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Hand them over
There is an Oliver Stone series running on Showtime. It is called The Untold History of the United States and is required viewing material for anyone who wants to truly appreciate contemporary geopolitics. The United States has been and continues to be powerful enough to shape the politics of the entire world. As my high school history teacher Mr Llewellyn McIntosh used to tell us, “...we can never understand what is happening around us today unless we understand what has happened in the past.”
So Oliver Stone reminds us that the Second World War saw the United States’ involvement being critical to Allied Forces victory both on the European and Pacific fronts. After the Second World War, the extent of US dominance is hard to exaggerate. The US emerged as the global superpower, while American citizens enjoyed a standard of living that made them the envy of the world. By 1945, the United States was the strongest, the richest, and—for the white majority at least—the freest nation in the world.
Stone’s documentary reminds us that the US then possessed nearly two-thirds of the world’s gold reserves and more than half its manufacturing capacity. In terms of value, its exports more than doubled its imports and the dollar had displaced the British pound sterling (the UK was nearly bankrupt) as the global reserve currency, making the United States the world’s money manager. Historians agree that among the world’s producers of oil, steel, airplanes, automobiles and electronics, the US was number one.
The subsequent Cold War was characterised by the Truman Doctrine which saw the US influencing and intervening in the affairs of many nations, including Caribbean nations, to ensure that American interests were served.
Where am I going with this? I am trying to understand why a tiny two-island republic appears to be openly defying the will of its extremely powerful trading partner and ally, the United States? It is doing this by refusing to hand over two financiers of the ruling political party who are being sought by US authorities for crimes allegedly committed in the United States.
If I am honest, while watching the Oliver Stone series on the Untold History of the United States, I began to get a bit worried. History tells us that the United States always tends to get what it wants and there can only be one eventual outcome to this situation. The 2010 case of Christopher “Dudus” Coke in Jamaica stands as a reminder as in that case, the Prime Minister of Jamaica also tried to prevent the accused from being extradited to the US.
In that case, the accused was also a prominent figure who enjoyed a close relationship with the ruling political party, the Prime Minister and other members of the political elite. In the end, he was not beyond the reach of the US.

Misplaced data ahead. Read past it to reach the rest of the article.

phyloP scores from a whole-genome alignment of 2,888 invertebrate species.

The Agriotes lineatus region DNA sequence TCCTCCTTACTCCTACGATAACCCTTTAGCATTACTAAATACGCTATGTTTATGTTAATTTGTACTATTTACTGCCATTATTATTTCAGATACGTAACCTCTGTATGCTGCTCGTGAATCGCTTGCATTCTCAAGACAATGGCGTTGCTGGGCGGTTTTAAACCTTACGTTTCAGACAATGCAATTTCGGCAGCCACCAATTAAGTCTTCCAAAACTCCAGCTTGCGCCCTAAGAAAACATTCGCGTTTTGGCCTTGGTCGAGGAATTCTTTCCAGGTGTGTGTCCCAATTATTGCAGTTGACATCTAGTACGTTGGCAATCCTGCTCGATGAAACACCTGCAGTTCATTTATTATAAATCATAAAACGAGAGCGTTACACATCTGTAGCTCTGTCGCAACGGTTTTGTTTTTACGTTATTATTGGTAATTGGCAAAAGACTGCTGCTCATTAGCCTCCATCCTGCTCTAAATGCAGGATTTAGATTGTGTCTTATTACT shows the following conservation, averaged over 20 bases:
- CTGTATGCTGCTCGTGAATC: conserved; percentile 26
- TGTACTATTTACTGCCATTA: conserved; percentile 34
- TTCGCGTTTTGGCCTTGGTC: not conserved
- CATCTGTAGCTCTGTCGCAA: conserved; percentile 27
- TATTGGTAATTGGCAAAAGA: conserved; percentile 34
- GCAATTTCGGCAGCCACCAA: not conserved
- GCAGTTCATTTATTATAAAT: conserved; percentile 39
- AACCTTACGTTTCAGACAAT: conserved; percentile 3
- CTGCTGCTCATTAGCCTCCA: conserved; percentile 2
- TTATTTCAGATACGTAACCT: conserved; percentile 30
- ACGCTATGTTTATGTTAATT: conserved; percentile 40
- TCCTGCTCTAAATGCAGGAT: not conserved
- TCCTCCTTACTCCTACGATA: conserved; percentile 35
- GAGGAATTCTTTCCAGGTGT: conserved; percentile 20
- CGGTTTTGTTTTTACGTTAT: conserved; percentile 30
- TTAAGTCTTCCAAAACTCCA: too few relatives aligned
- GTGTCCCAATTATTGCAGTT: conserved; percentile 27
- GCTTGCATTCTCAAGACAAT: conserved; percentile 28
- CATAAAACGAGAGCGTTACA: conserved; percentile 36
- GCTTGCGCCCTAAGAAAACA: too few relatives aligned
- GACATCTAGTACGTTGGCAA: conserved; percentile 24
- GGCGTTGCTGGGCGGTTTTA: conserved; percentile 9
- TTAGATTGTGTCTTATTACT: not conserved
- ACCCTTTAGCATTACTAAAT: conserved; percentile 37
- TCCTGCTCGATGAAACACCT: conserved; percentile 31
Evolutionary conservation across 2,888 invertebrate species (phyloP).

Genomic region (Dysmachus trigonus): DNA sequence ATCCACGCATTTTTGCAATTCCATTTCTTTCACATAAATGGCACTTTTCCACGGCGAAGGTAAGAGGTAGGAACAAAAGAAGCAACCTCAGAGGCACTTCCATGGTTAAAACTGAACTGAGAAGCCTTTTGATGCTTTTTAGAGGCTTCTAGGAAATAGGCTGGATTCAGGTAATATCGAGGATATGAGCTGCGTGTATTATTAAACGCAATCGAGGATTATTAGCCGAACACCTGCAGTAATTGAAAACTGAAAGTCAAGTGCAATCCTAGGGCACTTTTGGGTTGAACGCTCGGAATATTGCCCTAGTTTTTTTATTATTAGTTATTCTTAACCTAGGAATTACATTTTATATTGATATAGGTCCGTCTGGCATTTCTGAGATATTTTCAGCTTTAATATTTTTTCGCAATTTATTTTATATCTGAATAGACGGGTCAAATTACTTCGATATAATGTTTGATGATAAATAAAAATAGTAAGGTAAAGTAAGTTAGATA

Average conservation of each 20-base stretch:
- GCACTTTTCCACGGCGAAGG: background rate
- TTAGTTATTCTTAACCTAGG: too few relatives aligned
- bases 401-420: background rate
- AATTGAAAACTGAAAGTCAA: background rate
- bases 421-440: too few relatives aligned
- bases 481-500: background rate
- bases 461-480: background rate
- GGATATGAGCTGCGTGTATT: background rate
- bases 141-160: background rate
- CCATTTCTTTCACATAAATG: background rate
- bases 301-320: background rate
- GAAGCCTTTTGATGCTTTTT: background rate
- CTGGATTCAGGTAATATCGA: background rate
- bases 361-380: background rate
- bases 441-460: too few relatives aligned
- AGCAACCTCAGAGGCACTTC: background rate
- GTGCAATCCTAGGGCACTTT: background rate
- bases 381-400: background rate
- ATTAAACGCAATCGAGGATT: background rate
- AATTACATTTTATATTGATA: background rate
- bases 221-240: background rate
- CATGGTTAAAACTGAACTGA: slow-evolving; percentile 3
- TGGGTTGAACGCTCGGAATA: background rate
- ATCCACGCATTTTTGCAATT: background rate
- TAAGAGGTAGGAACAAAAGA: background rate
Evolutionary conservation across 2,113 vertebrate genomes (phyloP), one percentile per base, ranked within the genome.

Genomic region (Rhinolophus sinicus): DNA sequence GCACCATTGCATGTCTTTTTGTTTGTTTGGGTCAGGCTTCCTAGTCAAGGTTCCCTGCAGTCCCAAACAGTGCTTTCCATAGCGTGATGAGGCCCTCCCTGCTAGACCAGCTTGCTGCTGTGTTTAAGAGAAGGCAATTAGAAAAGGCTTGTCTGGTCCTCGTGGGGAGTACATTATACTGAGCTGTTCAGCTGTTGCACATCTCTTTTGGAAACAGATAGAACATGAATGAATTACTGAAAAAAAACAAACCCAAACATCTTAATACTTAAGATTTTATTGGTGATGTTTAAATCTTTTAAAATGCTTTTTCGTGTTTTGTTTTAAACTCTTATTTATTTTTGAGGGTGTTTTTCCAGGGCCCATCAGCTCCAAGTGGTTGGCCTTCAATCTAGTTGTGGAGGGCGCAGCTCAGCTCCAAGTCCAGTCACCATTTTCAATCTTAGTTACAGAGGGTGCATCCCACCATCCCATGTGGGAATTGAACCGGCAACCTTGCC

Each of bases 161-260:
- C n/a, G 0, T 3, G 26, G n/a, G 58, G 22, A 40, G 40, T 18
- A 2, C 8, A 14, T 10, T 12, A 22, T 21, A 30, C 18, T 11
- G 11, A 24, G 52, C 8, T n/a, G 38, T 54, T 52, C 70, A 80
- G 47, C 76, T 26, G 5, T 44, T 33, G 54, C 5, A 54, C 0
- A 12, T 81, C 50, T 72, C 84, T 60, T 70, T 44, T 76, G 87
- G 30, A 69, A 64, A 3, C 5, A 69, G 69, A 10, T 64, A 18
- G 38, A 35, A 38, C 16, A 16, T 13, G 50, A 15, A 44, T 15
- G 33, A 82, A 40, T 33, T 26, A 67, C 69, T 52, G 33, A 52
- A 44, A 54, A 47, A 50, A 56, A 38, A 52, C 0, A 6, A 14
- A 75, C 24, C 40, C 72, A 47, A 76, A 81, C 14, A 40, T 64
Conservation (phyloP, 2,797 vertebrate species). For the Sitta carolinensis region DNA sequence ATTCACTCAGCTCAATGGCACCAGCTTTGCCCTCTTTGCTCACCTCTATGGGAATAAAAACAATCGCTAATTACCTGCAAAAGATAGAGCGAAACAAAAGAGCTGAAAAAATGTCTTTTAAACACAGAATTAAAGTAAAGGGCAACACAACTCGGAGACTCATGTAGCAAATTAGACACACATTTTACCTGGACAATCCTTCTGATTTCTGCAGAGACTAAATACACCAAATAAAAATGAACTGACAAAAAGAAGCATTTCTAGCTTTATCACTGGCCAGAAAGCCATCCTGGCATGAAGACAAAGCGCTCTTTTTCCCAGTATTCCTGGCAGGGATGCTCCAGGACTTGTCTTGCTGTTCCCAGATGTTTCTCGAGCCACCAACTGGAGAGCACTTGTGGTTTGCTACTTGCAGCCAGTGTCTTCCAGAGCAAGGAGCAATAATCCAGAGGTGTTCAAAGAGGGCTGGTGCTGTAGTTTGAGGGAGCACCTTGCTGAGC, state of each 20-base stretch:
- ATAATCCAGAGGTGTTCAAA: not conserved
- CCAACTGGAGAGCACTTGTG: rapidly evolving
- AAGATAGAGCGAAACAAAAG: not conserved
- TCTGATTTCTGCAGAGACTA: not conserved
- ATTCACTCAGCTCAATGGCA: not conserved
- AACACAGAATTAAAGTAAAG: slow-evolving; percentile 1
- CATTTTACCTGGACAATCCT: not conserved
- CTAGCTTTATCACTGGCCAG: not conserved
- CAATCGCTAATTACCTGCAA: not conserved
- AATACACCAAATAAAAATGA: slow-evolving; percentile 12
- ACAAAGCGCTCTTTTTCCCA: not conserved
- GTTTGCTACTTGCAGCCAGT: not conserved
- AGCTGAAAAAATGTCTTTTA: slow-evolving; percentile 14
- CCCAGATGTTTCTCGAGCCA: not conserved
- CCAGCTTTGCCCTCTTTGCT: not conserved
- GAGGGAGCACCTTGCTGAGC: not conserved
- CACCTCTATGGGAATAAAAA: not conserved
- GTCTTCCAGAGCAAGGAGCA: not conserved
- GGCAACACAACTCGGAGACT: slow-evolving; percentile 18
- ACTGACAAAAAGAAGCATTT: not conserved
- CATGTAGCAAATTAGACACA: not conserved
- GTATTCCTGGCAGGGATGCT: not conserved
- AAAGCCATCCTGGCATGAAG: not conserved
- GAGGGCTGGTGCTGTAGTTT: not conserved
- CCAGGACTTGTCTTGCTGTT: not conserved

As is customary, I am sure that there have been extensive private exchanges via the embassies on the matter and it suggests a breakdown in negotiations that the US Embassy in Port-of-Spain has had to resort to a public statement on the issue. Last year, on a symbolical date, the anniversary of the 9/11 attack, the US Embassy released the following statement:
“The Embassy of the United States is concerned by reports the Ishwar Galbaransingh and Steve Ferguson fraud case may be dropped. The two were first indicted in 2005 in a Miami Federal Court on numerous fraud and money laundering charges stemming from alleged bid rigging between 1996 and 2005 on contracts for the Piarco International Airport. The United States continues to seek their extradition despite the ruling last year by the Trinidad and Tobago High Court. They remain under indictment in the United States. Mr Galbaransingh and Mr Ferguson are accused of committing fraud involving millions of dollars. It would be highly disappointing if, after years of investigation, their case was not brought to trial.”
The US may not enjoy the unrivalled dominance that it did in the immediate post World War II period, but it still wields influence especially in the Americas. On December 20, the Bureau of Economic Analysis estimated that the US Economy is now growing at 3.1 per cent, unemployment is down to 7.7 per cent from 9.4 per cent two years ago, and even the housing market has stabilised and is now growing in some areas.
While the T&T government’s effort to reach out to the governments of China and India is understandable, the continued disrespect shown to a long standing ally is yet another unfortunate policy stance. Perhaps it is not too late for the present administration to do the right thing and hand them over? Despite our current challenges, I continue to have the audacity of hope that we will all enjoy a brighter tomorrow. Read more on derrenjoseph.blogspot.com
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